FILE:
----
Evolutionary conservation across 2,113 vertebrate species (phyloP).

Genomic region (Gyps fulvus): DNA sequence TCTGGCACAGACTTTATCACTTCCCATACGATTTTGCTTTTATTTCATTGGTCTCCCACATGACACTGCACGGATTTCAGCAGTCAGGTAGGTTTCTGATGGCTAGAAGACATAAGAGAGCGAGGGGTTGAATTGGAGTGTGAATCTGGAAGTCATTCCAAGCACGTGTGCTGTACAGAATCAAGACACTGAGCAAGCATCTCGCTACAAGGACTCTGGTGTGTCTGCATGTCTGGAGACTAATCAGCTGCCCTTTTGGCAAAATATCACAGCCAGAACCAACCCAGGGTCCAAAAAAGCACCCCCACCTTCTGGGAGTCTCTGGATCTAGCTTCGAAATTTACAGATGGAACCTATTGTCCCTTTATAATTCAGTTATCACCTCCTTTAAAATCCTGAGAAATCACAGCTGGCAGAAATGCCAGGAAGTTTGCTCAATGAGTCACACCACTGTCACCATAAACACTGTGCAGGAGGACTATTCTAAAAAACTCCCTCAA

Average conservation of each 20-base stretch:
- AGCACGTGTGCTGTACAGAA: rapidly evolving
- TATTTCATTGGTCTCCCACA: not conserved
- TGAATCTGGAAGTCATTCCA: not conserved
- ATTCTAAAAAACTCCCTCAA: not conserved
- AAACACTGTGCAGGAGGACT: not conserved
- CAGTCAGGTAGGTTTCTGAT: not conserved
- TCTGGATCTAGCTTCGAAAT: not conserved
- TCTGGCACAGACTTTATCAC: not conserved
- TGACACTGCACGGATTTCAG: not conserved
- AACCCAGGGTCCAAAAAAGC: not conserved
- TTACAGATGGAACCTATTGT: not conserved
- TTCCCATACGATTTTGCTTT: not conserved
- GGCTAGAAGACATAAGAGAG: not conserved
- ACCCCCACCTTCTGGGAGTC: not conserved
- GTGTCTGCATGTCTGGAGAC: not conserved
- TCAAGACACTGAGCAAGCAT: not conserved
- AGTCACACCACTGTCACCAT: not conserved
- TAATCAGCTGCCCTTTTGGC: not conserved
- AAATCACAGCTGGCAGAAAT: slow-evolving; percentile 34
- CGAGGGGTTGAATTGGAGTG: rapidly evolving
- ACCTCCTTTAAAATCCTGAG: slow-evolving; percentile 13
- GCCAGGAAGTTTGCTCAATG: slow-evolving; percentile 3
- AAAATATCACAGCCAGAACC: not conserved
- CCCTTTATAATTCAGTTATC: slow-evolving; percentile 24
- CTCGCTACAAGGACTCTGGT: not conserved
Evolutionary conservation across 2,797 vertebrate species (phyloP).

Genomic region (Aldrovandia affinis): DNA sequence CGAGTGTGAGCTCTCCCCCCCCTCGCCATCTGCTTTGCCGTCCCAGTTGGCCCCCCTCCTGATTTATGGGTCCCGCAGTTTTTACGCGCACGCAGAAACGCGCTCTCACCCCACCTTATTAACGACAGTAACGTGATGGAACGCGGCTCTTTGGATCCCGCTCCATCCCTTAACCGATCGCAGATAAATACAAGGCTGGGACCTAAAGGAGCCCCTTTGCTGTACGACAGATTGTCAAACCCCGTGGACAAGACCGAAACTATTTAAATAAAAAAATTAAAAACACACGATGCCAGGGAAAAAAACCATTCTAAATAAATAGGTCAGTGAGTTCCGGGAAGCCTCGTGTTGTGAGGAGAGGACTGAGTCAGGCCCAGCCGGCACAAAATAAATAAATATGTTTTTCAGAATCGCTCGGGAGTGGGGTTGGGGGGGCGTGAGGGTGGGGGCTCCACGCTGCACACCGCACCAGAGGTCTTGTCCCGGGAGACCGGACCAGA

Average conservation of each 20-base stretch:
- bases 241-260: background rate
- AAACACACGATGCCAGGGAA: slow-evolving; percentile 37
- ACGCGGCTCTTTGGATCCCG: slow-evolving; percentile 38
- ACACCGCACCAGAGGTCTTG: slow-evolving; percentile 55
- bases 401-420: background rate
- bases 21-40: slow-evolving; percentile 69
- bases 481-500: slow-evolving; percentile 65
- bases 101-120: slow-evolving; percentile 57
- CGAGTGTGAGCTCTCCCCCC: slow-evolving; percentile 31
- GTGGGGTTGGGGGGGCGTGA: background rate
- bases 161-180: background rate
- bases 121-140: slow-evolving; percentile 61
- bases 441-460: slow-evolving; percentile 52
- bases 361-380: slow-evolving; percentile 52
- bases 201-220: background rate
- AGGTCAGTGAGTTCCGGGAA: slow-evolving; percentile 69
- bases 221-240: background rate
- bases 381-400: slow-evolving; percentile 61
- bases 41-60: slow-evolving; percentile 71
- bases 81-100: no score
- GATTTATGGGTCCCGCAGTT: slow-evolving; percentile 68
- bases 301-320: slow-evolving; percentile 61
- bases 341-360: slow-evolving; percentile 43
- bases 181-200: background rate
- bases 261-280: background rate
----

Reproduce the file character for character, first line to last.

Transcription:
Evolutionary conservation across 2,113 vertebrate species (phyloP).

Genomic region (Gyps fulvus): DNA sequence TCTGGCACAGACTTTATCACTTCCCATACGATTTTGCTTTTATTTCATTGGTCTCCCACATGACACTGCACGGATTTCAGCAGTCAGGTAGGTTTCTGATGGCTAGAAGACATAAGAGAGCGAGGGGTTGAATTGGAGTGTGAATCTGGAAGTCATTCCAAGCACGTGTGCTGTACAGAATCAAGACACTGAGCAAGCATCTCGCTACAAGGACTCTGGTGTGTCTGCATGTCTGGAGACTAATCAGCTGCCCTTTTGGCAAAATATCACAGCCAGAACCAACCCAGGGTCCAAAAAAGCACCCCCACCTTCTGGGAGTCTCTGGATCTAGCTTCGAAATTTACAGATGGAACCTATTGTCCCTTTATAATTCAGTTATCACCTCCTTTAAAATCCTGAGAAATCACAGCTGGCAGAAATGCCAGGAAGTTTGCTCAATGAGTCACACCACTGTCACCATAAACACTGTGCAGGAGGACTATTCTAAAAAACTCCCTCAA

Average conservation of each 20-base stretch:
- AGCACGTGTGCTGTACAGAA: rapidly evolving
- TATTTCATTGGTCTCCCACA: not conserved
- TGAATCTGGAAGTCATTCCA: not conserved
- ATTCTAAAAAACTCCCTCAA: not conserved
- AAACACTGTGCAGGAGGACT: not conserved
- CAGTCAGGTAGGTTTCTGAT: not conserved
- TCTGGATCTAGCTTCGAAAT: not conserved
- TCTGGCACAGACTTTATCAC: not conserved
- TGACACTGCACGGATTTCAG: not conserved
- AACCCAGGGTCCAAAAAAGC: not conserved
- TTACAGATGGAACCTATTGT: not conserved
- TTCCCATACGATTTTGCTTT: not conserved
- GGCTAGAAGACATAAGAGAG: not conserved
- ACCCCCACCTTCTGGGAGTC: not conserved
- GTGTCTGCATGTCTGGAGAC: not conserved
- TCAAGACACTGAGCAAGCAT: not conserved
- AGTCACACCACTGTCACCAT: not conserved
- TAATCAGCTGCCCTTTTGGC: not conserved
- AAATCACAGCTGGCAGAAAT: slow-evolving; percentile 34
- CGAGGGGTTGAATTGGAGTG: rapidly evolving
- ACCTCCTTTAAAATCCTGAG: slow-evolving; percentile 13
- GCCAGGAAGTTTGCTCAATG: slow-evolving; percentile 3
- AAAATATCACAGCCAGAACC: not conserved
- CCCTTTATAATTCAGTTATC: slow-evolving; percentile 24
- CTCGCTACAAGGACTCTGGT: not conserved
Evolutionary conservation across 2,797 vertebrate species (phyloP).

Genomic region (Aldrovandia affinis): DNA sequence CGAGTGTGAGCTCTCCCCCCCCTCGCCATCTGCTTTGCCGTCCCAGTTGGCCCCCCTCCTGATTTATGGGTCCCGCAGTTTTTACGCGCACGCAGAAACGCGCTCTCACCCCACCTTATTAACGACAGTAACGTGATGGAACGCGGCTCTTTGGATCCCGCTCCATCCCTTAACCGATCGCAGATAAATACAAGGCTGGGACCTAAAGGAGCCCCTTTGCTGTACGACAGATTGTCAAACCCCGTGGACAAGACCGAAACTATTTAAATAAAAAAATTAAAAACACACGATGCCAGGGAAAAAAACCATTCTAAATAAATAGGTCAGTGAGTTCCGGGAAGCCTCGTGTTGTGAGGAGAGGACTGAGTCAGGCCCAGCCGGCACAAAATAAATAAATATGTTTTTCAGAATCGCTCGGGAGTGGGGTTGGGGGGGCGTGAGGGTGGGGGCTCCACGCTGCACACCGCACCAGAGGTCTTGTCCCGGGAGACCGGACCAGA

Average conservation of each 20-base stretch:
- bases 241-260: background rate
- AAACACACGATGCCAGGGAA: slow-evolving; percentile 37
- ACGCGGCTCTTTGGATCCCG: slow-evolving; percentile 38
- ACACCGCACCAGAGGTCTTG: slow-evolving; percentile 55
- bases 401-420: background rate
- bases 21-40: slow-evolving; percentile 69
- bases 481-500: slow-evolving; percentile 65
- bases 101-120: slow-evolving; percentile 57
- CGAGTGTGAGCTCTCCCCCC: slow-evolving; percentile 31
- GTGGGGTTGGGGGGGCGTGA: background rate
- bases 161-180: background rate
- bases 121-140: slow-evolving; percentile 61
- bases 441-460: slow-evolving; percentile 52
- bases 361-380: slow-evolving; percentile 52
- bases 201-220: background rate
- AGGTCAGTGAGTTCCGGGAA: slow-evolving; percentile 69
- bases 221-240: background rate
- bases 381-400: slow-evolving; percentile 61
- bases 41-60: slow-evolving; percentile 71
- bases 81-100: no score
- GATTTATGGGTCCCGCAGTT: slow-evolving; percentile 68
- bases 301-320: slow-evolving; percentile 61
- bases 341-360: slow-evolving; percentile 43
- bases 181-200: background rate
- bases 261-280: background rate